The great tax debate is set to ramp up on Thursday with the introduction of a bill repealing National's tax cuts to help fund policies such as Labour's free year of tertiary education or training.

Prime Minister Jacinda Ardern has given assurances that no one will pay any more tax than they pay now.

She told Parliament that 70 per cent of families with children will be better off under Labour's package, which boosts working for families higher than National would have.

She has also promised that her package will do better at lifting children out of poverty than the 50,000 that National's package would have.


National leader Bill English pointed to 1.2 million households that did not have children aged under 18 which could qualify for Working for Families.

He also said the abolition of tax cuts to people on the average wage, such as teachers, would pay for free tertiary education for the children of the wealthy.

"Why does the [Prime Minister] believe that it is fair to remove the tax reduction payable to a worker on the average wage in order to pay for my children to get a free year of tertiary education?" he asked in Parliament.

Ardern said the Government would be taking nothing away from income earners "because they have not received it."

It was not fair for her and English to receive a tax cut when should could prioritise 70 per cent of families in New Zealand "including the children that those teachers teach."

"And that, I believe, is what those teachers would want us to do."

National's adjustments of tax thresholds would have given a $10 a week tax cut to everyone earning more than $22,000 and $20 a week to those earning more than $52,000 a week.

Labour's alternative package was the centre-piece of its election campaign. It abolished the tax cuts, kept the accommodation supplement increases, and boosted Working for Families payments.


The legislation replacing National's tax and families package will be passed under urgency following the half yearly opening of the books by Treasury in the first big set piece by new Finance Minister Grant Robertson.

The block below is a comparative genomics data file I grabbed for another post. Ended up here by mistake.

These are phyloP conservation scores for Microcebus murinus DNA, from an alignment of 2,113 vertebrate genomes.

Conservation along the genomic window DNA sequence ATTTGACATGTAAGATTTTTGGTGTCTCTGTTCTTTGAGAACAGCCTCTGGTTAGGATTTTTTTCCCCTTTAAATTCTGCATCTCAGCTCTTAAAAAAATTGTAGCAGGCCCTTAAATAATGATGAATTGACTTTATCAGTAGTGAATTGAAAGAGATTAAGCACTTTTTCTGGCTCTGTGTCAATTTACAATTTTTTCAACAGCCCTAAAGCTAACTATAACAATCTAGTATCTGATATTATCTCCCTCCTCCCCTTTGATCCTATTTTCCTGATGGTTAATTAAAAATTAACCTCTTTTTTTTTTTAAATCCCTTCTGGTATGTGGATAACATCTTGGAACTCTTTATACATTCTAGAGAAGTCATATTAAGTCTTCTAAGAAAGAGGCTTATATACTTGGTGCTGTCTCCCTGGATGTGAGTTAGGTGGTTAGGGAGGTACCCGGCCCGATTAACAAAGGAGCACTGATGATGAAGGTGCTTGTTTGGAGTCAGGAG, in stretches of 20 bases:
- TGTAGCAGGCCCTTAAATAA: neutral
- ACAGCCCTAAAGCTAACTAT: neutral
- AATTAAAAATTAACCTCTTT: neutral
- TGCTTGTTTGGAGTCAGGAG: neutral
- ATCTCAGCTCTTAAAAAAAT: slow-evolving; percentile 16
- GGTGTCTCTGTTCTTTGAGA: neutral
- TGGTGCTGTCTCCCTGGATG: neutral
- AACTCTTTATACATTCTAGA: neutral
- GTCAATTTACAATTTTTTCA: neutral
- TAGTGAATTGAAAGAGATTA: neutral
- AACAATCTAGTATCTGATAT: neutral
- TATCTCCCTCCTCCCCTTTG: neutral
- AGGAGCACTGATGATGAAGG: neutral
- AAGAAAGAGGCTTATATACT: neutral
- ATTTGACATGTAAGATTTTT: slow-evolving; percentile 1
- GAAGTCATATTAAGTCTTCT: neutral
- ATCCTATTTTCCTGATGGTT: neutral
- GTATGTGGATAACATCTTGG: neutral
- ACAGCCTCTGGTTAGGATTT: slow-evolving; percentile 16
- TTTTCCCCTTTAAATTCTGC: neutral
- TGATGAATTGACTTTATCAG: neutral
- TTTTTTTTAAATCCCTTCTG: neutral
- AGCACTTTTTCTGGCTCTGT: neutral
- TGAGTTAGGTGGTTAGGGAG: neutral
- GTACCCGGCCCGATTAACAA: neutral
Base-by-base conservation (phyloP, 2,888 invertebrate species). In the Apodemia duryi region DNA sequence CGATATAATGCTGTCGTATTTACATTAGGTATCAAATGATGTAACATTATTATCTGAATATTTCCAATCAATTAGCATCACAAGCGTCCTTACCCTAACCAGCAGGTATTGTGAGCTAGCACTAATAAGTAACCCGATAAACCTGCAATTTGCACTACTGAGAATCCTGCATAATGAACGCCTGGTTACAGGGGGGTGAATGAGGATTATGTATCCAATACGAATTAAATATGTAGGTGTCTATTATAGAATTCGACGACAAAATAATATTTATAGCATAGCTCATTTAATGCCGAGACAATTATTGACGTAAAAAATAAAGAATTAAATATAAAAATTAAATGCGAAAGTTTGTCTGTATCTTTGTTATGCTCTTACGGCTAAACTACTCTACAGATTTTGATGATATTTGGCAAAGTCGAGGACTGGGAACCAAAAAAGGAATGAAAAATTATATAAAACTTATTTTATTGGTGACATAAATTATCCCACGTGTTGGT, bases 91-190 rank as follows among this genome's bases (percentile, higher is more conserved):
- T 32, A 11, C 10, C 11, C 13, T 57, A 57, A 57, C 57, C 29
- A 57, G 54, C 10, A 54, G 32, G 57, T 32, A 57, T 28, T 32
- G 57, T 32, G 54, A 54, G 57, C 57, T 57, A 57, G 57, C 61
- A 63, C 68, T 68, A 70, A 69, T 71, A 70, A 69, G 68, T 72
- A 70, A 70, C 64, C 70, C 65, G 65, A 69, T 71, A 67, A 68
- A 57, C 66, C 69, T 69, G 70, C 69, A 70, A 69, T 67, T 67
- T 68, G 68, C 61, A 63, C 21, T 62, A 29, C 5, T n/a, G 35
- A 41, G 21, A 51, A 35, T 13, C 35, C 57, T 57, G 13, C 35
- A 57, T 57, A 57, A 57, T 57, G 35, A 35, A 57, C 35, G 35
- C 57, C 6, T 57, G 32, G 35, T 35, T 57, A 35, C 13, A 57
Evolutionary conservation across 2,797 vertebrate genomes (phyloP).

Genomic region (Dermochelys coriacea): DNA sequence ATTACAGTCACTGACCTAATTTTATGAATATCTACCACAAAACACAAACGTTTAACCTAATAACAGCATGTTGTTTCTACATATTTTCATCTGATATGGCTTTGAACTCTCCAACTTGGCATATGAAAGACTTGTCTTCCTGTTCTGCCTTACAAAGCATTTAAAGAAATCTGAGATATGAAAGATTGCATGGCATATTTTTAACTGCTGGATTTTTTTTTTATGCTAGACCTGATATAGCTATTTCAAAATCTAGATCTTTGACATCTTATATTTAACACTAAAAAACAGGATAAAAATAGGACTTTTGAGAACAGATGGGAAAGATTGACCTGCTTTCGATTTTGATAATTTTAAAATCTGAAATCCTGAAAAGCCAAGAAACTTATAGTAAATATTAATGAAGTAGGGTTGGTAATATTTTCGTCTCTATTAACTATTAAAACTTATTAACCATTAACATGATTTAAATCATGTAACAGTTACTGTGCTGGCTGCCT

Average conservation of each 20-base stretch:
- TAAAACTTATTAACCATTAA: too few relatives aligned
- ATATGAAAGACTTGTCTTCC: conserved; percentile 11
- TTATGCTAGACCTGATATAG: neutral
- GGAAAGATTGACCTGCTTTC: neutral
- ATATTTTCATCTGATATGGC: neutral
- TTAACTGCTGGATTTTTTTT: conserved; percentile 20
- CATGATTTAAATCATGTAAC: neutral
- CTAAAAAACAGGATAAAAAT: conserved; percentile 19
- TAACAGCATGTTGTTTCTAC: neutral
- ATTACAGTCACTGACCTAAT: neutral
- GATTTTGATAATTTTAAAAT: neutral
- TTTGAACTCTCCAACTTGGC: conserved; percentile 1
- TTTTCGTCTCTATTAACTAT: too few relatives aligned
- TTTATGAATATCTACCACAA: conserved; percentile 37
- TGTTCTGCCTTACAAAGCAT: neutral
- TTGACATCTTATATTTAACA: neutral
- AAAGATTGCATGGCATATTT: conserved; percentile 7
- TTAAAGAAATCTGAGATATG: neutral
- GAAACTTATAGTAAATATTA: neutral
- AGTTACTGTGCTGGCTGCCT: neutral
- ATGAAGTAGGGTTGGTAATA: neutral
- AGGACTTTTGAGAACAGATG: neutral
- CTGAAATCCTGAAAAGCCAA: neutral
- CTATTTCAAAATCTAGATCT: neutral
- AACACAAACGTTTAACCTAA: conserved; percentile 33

Bill English questions why teachers should forfeit tax cuts which were to take effect in April in order to pay for his kids' tertiary education. Photo / George Novak
Bill English questions why teachers should forfeit tax cuts which were to take effect in April in order to pay for his kids' tertiary education. Photo / George Novak

The Half Yearly Fiscal and Economic Update (HYEFU) will revise growth forecasts, which is expected to be a little less than Budget forecasts for the first couple of years but then higher than Budget forecasts.

The new Government's package is expected to add greater stimulus to the economy than National's package would have because it is targeted at middle and low income households, the latter of which tend to spend more of any increases.

The HYEFU is expected to contain Treasury's estimated costs of the policies that are part of the Government's 100-Day Plan.

But there will be no explicit costs of other policies, either in Labour's own Fiscal Plan or its coalition agreement with New Zealand First or its confidence and supply agreement with the Green Party.

The cost of those policies, including the promised $8 billion more for health over four years, will be pooled as part of the allowances set aside for operating and capital expenditure over the next four years, and will emerge in relevant Budgets.